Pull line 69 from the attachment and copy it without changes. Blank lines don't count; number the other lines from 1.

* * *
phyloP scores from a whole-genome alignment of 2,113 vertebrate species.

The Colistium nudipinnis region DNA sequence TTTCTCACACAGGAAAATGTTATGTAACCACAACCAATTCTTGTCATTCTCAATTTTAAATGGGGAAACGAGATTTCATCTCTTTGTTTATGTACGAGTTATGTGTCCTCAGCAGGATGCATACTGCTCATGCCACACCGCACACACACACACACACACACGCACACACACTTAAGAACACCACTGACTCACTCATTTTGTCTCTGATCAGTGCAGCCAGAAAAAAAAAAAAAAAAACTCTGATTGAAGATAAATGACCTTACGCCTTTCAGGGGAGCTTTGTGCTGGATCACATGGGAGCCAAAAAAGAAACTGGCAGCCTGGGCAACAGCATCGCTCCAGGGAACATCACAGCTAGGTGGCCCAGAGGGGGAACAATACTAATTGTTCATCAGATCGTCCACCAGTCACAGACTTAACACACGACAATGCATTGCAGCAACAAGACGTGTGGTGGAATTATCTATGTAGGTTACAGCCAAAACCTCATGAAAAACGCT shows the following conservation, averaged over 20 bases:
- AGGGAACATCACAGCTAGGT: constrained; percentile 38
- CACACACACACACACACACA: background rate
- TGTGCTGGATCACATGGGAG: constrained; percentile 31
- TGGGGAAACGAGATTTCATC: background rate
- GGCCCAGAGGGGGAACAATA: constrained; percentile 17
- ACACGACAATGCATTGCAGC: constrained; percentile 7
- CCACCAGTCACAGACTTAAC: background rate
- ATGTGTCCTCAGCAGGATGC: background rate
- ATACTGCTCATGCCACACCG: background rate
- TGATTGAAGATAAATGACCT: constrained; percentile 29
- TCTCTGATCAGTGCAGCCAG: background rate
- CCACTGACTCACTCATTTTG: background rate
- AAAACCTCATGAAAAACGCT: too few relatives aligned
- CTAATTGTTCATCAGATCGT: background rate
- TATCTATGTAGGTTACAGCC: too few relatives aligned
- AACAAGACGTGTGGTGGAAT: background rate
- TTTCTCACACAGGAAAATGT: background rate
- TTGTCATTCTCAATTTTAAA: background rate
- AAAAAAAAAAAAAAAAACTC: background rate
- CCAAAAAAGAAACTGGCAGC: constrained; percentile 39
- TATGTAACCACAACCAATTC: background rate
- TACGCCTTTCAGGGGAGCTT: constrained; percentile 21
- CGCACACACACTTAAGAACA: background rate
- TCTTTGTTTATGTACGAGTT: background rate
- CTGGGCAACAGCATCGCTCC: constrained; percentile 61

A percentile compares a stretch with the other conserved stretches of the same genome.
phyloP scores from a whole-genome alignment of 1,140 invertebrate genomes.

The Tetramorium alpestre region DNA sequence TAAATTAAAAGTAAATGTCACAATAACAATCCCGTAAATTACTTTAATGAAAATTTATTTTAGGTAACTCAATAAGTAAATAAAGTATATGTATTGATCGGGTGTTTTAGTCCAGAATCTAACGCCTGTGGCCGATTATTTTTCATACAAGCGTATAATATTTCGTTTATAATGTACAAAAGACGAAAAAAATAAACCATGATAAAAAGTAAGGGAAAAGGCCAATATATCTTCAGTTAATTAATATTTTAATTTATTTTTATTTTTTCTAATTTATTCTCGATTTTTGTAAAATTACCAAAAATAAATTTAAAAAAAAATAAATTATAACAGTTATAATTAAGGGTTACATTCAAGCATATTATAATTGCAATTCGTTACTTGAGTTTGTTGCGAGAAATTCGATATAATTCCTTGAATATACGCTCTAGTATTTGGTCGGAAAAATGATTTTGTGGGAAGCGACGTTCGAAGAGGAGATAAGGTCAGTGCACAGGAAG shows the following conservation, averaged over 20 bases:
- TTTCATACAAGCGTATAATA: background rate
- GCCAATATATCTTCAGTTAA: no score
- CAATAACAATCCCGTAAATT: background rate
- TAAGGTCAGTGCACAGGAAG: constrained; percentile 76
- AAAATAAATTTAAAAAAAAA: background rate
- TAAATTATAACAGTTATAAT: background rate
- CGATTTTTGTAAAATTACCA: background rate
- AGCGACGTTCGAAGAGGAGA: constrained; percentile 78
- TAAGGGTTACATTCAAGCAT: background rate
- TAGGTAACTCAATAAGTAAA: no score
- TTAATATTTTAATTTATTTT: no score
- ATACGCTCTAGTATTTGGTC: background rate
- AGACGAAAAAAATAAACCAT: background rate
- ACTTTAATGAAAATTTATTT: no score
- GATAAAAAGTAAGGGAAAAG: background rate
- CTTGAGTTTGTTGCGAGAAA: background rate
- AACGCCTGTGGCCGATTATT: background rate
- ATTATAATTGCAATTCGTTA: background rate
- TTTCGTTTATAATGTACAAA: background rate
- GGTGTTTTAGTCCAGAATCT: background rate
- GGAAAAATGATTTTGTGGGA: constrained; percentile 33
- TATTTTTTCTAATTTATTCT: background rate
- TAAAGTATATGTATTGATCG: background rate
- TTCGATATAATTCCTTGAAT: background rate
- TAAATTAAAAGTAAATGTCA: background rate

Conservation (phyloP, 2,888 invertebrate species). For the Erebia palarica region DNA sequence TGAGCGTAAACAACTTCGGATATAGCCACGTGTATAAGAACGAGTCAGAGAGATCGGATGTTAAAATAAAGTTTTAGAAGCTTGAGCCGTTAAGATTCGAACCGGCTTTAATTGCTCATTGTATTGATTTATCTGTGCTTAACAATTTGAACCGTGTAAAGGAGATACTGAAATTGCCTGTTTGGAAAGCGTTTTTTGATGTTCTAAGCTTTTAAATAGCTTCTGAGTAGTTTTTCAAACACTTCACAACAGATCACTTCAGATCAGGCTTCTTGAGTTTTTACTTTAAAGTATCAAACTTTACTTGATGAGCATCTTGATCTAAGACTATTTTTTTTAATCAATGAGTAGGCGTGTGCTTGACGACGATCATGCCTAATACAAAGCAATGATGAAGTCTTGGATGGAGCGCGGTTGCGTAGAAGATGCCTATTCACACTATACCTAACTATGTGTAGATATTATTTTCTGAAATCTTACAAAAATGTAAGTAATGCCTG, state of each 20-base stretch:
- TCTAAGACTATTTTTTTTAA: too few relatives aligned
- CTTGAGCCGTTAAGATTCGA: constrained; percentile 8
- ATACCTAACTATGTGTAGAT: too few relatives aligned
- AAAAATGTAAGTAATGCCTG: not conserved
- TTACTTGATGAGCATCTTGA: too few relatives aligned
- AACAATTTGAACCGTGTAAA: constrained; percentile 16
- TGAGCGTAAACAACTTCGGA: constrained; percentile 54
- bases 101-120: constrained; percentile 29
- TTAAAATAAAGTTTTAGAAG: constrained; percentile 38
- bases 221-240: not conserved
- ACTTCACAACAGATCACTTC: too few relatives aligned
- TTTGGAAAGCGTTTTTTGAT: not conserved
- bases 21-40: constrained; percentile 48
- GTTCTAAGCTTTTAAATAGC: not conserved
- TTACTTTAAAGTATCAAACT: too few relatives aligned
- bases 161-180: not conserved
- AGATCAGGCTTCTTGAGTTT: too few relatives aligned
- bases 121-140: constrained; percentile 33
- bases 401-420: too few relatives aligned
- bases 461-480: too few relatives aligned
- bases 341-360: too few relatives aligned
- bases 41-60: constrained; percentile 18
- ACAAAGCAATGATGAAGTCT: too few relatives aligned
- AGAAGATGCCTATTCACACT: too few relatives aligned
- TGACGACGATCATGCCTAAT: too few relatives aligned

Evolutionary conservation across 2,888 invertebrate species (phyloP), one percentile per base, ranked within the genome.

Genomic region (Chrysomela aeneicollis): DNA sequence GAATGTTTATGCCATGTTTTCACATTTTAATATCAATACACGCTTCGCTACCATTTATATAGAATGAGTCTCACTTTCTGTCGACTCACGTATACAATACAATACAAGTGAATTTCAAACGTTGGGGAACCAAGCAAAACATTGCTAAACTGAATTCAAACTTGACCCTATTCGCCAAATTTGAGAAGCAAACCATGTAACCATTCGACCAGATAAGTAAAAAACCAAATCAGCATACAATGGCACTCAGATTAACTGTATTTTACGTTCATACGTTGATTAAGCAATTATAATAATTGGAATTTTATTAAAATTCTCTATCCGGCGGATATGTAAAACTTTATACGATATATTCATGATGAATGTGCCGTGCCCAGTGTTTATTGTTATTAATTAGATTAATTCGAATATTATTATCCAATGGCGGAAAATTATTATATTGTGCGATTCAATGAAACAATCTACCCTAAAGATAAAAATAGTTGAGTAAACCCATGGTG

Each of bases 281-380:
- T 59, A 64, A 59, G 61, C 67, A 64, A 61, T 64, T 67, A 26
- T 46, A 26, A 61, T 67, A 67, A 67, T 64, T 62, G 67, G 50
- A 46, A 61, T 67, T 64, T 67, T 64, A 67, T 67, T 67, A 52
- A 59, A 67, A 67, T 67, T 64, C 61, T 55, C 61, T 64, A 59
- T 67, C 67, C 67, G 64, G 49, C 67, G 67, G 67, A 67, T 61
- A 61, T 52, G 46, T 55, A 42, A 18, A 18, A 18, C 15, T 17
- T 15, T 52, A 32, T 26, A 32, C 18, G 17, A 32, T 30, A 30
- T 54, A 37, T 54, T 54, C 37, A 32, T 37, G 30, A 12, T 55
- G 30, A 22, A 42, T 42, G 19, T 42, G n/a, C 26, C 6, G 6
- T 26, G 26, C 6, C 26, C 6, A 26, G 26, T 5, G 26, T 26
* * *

- bases 21-40: constrained; percentile 48